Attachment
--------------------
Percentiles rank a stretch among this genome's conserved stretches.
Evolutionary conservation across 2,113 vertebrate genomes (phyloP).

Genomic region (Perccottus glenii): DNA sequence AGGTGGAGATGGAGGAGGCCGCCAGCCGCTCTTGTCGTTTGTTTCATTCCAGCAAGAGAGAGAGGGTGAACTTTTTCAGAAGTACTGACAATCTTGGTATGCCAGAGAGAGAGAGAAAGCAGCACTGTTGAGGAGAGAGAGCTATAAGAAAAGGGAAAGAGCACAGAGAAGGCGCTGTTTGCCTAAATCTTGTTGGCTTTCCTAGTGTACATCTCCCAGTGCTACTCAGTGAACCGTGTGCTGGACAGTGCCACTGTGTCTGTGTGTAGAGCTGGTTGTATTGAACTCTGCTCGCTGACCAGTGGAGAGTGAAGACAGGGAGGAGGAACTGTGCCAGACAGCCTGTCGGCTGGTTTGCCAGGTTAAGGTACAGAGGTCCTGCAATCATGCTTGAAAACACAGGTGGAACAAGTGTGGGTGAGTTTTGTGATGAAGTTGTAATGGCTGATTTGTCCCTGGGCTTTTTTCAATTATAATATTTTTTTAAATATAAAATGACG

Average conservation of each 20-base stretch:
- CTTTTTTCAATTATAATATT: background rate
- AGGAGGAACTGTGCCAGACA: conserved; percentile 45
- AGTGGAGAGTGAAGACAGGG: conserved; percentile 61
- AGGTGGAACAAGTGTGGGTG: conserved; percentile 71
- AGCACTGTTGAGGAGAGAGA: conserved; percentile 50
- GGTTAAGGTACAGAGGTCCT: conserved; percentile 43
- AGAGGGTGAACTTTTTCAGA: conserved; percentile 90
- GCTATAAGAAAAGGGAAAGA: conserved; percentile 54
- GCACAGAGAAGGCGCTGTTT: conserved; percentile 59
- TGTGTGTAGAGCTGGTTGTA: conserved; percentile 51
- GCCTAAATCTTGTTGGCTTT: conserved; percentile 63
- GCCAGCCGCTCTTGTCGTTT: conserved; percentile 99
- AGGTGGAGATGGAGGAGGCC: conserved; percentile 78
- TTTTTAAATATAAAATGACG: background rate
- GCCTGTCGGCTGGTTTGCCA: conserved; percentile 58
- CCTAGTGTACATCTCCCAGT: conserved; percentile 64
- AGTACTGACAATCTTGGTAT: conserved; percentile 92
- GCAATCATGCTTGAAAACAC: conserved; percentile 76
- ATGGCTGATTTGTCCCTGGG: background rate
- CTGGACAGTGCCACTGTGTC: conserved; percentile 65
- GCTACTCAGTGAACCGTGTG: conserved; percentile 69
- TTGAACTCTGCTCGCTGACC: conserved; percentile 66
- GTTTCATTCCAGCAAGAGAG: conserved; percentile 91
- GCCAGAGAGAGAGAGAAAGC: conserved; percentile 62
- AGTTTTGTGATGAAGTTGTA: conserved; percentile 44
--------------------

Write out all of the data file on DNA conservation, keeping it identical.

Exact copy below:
Percentiles rank a stretch among this genome's conserved stretches.
Evolutionary conservation across 2,113 vertebrate genomes (phyloP).

Genomic region (Perccottus glenii): DNA sequence AGGTGGAGATGGAGGAGGCCGCCAGCCGCTCTTGTCGTTTGTTTCATTCCAGCAAGAGAGAGAGGGTGAACTTTTTCAGAAGTACTGACAATCTTGGTATGCCAGAGAGAGAGAGAAAGCAGCACTGTTGAGGAGAGAGAGCTATAAGAAAAGGGAAAGAGCACAGAGAAGGCGCTGTTTGCCTAAATCTTGTTGGCTTTCCTAGTGTACATCTCCCAGTGCTACTCAGTGAACCGTGTGCTGGACAGTGCCACTGTGTCTGTGTGTAGAGCTGGTTGTATTGAACTCTGCTCGCTGACCAGTGGAGAGTGAAGACAGGGAGGAGGAACTGTGCCAGACAGCCTGTCGGCTGGTTTGCCAGGTTAAGGTACAGAGGTCCTGCAATCATGCTTGAAAACACAGGTGGAACAAGTGTGGGTGAGTTTTGTGATGAAGTTGTAATGGCTGATTTGTCCCTGGGCTTTTTTCAATTATAATATTTTTTTAAATATAAAATGACG

Average conservation of each 20-base stretch:
- CTTTTTTCAATTATAATATT: background rate
- AGGAGGAACTGTGCCAGACA: conserved; percentile 45
- AGTGGAGAGTGAAGACAGGG: conserved; percentile 61
- AGGTGGAACAAGTGTGGGTG: conserved; percentile 71
- AGCACTGTTGAGGAGAGAGA: conserved; percentile 50
- GGTTAAGGTACAGAGGTCCT: conserved; percentile 43
- AGAGGGTGAACTTTTTCAGA: conserved; percentile 90
- GCTATAAGAAAAGGGAAAGA: conserved; percentile 54
- GCACAGAGAAGGCGCTGTTT: conserved; percentile 59
- TGTGTGTAGAGCTGGTTGTA: conserved; percentile 51
- GCCTAAATCTTGTTGGCTTT: conserved; percentile 63
- GCCAGCCGCTCTTGTCGTTT: conserved; percentile 99
- AGGTGGAGATGGAGGAGGCC: conserved; percentile 78
- TTTTTAAATATAAAATGACG: background rate
- GCCTGTCGGCTGGTTTGCCA: conserved; percentile 58
- CCTAGTGTACATCTCCCAGT: conserved; percentile 64
- AGTACTGACAATCTTGGTAT: conserved; percentile 92
- GCAATCATGCTTGAAAACAC: conserved; percentile 76
- ATGGCTGATTTGTCCCTGGG: background rate
- CTGGACAGTGCCACTGTGTC: conserved; percentile 65
- GCTACTCAGTGAACCGTGTG: conserved; percentile 69
- TTGAACTCTGCTCGCTGACC: conserved; percentile 66
- GTTTCATTCCAGCAAGAGAG: conserved; percentile 91
- GCCAGAGAGAGAGAGAAAGC: conserved; percentile 62
- AGTTTTGTGATGAAGTTGTA: conserved; percentile 44